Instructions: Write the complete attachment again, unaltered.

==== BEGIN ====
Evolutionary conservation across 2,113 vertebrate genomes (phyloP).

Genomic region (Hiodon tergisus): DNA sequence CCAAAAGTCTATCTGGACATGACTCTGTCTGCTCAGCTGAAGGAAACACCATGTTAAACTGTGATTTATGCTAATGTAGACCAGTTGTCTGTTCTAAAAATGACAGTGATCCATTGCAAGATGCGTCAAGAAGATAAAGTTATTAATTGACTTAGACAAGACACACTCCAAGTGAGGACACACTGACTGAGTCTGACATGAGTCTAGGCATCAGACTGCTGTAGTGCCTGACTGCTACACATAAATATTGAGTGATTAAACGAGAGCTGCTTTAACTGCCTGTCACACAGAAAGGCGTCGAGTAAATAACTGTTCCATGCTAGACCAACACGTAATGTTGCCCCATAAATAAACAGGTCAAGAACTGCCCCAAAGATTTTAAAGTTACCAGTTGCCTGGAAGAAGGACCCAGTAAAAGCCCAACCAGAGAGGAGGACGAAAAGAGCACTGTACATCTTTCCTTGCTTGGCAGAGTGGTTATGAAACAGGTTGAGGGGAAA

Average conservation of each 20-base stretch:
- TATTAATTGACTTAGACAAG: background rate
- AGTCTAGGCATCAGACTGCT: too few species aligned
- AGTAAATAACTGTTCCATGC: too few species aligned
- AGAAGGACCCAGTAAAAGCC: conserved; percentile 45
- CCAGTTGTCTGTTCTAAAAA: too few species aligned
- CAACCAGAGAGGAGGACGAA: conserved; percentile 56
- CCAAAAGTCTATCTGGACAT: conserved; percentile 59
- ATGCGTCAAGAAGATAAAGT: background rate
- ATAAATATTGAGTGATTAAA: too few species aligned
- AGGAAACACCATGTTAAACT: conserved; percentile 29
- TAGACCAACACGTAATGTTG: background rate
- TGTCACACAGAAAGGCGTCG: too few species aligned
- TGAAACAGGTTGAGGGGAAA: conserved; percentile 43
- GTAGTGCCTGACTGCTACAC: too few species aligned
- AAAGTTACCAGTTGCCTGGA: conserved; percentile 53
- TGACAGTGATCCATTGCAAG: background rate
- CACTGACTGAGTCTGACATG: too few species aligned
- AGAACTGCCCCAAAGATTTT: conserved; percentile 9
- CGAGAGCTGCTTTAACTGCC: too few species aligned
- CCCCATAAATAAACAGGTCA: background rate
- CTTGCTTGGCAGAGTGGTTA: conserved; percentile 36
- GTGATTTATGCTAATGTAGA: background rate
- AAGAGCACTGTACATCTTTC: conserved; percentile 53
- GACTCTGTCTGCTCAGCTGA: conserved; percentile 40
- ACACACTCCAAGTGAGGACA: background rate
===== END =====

Evolutionary conservation across 2,113 vertebrate genomes (phyloP).

Genomic region (Hiodon tergisus): DNA sequence CCAAAAGTCTATCTGGACATGACTCTGTCTGCTCAGCTGAAGGAAACACCATGTTAAACTGTGATTTATGCTAATGTAGACCAGTTGTCTGTTCTAAAAATGACAGTGATCCATTGCAAGATGCGTCAAGAAGATAAAGTTATTAATTGACTTAGACAAGACACACTCCAAGTGAGGACACACTGACTGAGTCTGACATGAGTCTAGGCATCAGACTGCTGTAGTGCCTGACTGCTACACATAAATATTGAGTGATTAAACGAGAGCTGCTTTAACTGCCTGTCACACAGAAAGGCGTCGAGTAAATAACTGTTCCATGCTAGACCAACACGTAATGTTGCCCCATAAATAAACAGGTCAAGAACTGCCCCAAAGATTTTAAAGTTACCAGTTGCCTGGAAGAAGGACCCAGTAAAAGCCCAACCAGAGAGGAGGACGAAAAGAGCACTGTACATCTTTCCTTGCTTGGCAGAGTGGTTATGAAACAGGTTGAGGGGAAA

Average conservation of each 20-base stretch:
- TATTAATTGACTTAGACAAG: background rate
- AGTCTAGGCATCAGACTGCT: too few species aligned
- AGTAAATAACTGTTCCATGC: too few species aligned
- AGAAGGACCCAGTAAAAGCC: conserved; percentile 45
- CCAGTTGTCTGTTCTAAAAA: too few species aligned
- CAACCAGAGAGGAGGACGAA: conserved; percentile 56
- CCAAAAGTCTATCTGGACAT: conserved; percentile 59
- ATGCGTCAAGAAGATAAAGT: background rate
- ATAAATATTGAGTGATTAAA: too few species aligned
- AGGAAACACCATGTTAAACT: conserved; percentile 29
- TAGACCAACACGTAATGTTG: background rate
- TGTCACACAGAAAGGCGTCG: too few species aligned
- TGAAACAGGTTGAGGGGAAA: conserved; percentile 43
- GTAGTGCCTGACTGCTACAC: too few species aligned
- AAAGTTACCAGTTGCCTGGA: conserved; percentile 53
- TGACAGTGATCCATTGCAAG: background rate
- CACTGACTGAGTCTGACATG: too few species aligned
- AGAACTGCCCCAAAGATTTT: conserved; percentile 9
- CGAGAGCTGCTTTAACTGCC: too few species aligned
- CCCCATAAATAAACAGGTCA: background rate
- CTTGCTTGGCAGAGTGGTTA: conserved; percentile 36
- GTGATTTATGCTAATGTAGA: background rate
- AAGAGCACTGTACATCTTTC: conserved; percentile 53
- GACTCTGTCTGCTCAGCTGA: conserved; percentile 40
- ACACACTCCAAGTGAGGACA: background rate